21 Apr 2010

Busy weekend ahead

The weekend of May 15-16 will see me in Glasgow at the Homebuilding & Renovating Scottish show where I will be taking part in three seminars daily, as well as manning the Ask The Experts stand at other times. I know it sounds a little trite, but it is always a pleasure to present in Scotland because the audience is rather different to the English ones we encounter elsewhere, and the projects are often just that little bit more unusual. I particularly like people who are venturing out into the Highlands with dreams of making it all happen far from the madding crowd.

But down at the other end of the country, at the National SelfBuild & Renovation Centre in Swindon, there is another interesting event happening over the same weekend, which is the Affordable Selfbuild Weekend, something I have been banging on about for 15 years now, so an event which has my full support. With the newbuild house market still in disarray after the shenanigans of the credit crunch, it’s good to see that selfbuild in general is still thriving and that this Back-to-Basics style of selfbuild is modish once more.

8 Apr 2010

Fashionable curiosities

I’m currently updating my book, something I do every couple of years or so. It involves reading quietly through the 250,000 odd words of the text and making a few additions, deletions and amendments.

I’m currently buried in the section on floor coverings and it starts out with an overview of carpets. As I am reading it, it strikes me that almost no one fits carpets anymore. They have gone right out of fashion, ditched in favour of hardwood and tiles.

Yet the best material for carpet is…..sheep’s wool. Use sheep’s wool as an insulation material, and you’ll be a trend-setter. But put it on your floor, and you’ll be seen as some sort of weird throwback to the 1970s. Why?

It’s not just carpet. What about cork tiles? I use to love cork tiles and I fitted dozens of Wicanders Cork-o-Plast floors in the 1980s in various kitchens and bathrooms. But when was the last time you saw someone laying a cork tile floor? Or even saw a cork tile for sale? They are right out of fashion and yet cork is a natural and wholly sustainable material, just like sheep’s wool.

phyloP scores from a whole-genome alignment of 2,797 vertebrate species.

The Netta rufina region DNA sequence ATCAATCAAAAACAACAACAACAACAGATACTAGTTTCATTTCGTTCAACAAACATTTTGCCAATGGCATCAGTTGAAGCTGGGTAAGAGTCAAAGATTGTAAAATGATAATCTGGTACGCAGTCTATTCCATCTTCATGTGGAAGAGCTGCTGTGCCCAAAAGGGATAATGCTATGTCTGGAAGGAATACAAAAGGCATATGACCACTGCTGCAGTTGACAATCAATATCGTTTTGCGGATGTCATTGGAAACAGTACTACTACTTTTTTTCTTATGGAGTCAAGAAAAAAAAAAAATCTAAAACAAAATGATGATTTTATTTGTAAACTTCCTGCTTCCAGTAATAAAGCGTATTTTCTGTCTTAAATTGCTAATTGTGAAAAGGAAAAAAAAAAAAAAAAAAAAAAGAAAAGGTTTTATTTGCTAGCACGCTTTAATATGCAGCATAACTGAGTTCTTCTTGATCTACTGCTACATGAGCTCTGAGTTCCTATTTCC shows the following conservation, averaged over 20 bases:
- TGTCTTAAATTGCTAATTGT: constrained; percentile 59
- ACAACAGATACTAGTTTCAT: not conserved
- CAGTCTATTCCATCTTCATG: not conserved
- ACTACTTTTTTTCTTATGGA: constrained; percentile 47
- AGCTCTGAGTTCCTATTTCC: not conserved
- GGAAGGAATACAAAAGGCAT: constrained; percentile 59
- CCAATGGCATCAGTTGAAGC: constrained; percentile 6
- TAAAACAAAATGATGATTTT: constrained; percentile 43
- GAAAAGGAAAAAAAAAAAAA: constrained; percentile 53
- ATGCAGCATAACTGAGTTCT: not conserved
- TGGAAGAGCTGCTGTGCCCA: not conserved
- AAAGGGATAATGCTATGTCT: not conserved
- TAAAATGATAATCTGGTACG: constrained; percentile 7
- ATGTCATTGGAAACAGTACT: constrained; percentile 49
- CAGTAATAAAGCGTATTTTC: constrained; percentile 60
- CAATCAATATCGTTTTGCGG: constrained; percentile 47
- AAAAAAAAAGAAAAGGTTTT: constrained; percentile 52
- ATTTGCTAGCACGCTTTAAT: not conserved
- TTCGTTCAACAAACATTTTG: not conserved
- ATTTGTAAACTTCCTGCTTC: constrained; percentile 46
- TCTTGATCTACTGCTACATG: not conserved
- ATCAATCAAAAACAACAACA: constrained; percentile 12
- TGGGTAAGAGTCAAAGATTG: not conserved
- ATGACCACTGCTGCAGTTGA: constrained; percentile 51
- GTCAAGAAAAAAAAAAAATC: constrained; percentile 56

And timber? Everybodies’ favourite sustainable material, surely? Well, only in the right location, it would seem.

Untreated timber boarding is everywhere on the outside of new homes but almost completely absent from the interiors. Back in the 80s, it was the other way around. Matchboarded walls and ceilings (here's one I viewed this morning!) were de rigueur in fashionable bathrooms and loft conversions. But now they all look just so dated. How strange is that?

So whilst we might think that we live in an era when natural and sustainable materials are the height of fashion, on closer inspection it seems to me that it’s all much more about fashion for the sake of fashion, and that sustainable logic has little to do with it.

But then again, I used to covet coloured bathroom suites. Not everything in the past was rosy. Somethings were avocado.

1 Apr 2010

FiTs to be extended in shock move

On the day that the Feed-in-Tariff comes into effect in the UK, sources close to the government have revealed to me that the remit of the scheme is about to be extended to include additional renewable technologies thought to be “interesting and in need of a leg up to help establish themselves.”

Chief amongst these technologies are the flat-plate lunar collectors being developed by a group of scientists in Moldova. These work by harvesting moonlight and are of particular interest because they tend to work when the better-known solar panels are in sleep mode. “It’s a very exciting development,” I was told by a DECC insider. “The hope is that with the addition of these panels, householders will be able to produce renewable power 24/7.”

There are still known to be one or two teething troubles with the collectors and conventional meters have so far been unable to record the power output, but the BRE are thought to be working on an “adaptive meter” which will be able to cope with this. In the meantime, the plan is for the output to be “deemed” so as not to put off early adopters.

Another problem is the expense which looks to be many times more than conventional PV. This is where the FiT comes in, because the tariff can be set to reflect the additional capital costs. “The sky’s the limit on the tariff,” said my source. “This is the way to break in new technologies. As more and more people catch on and fit lunar panels, we anticipate that the prices will fall dramatically and that it won’t be long till we arrive at grid parity, and then the FiT will degress to zero.”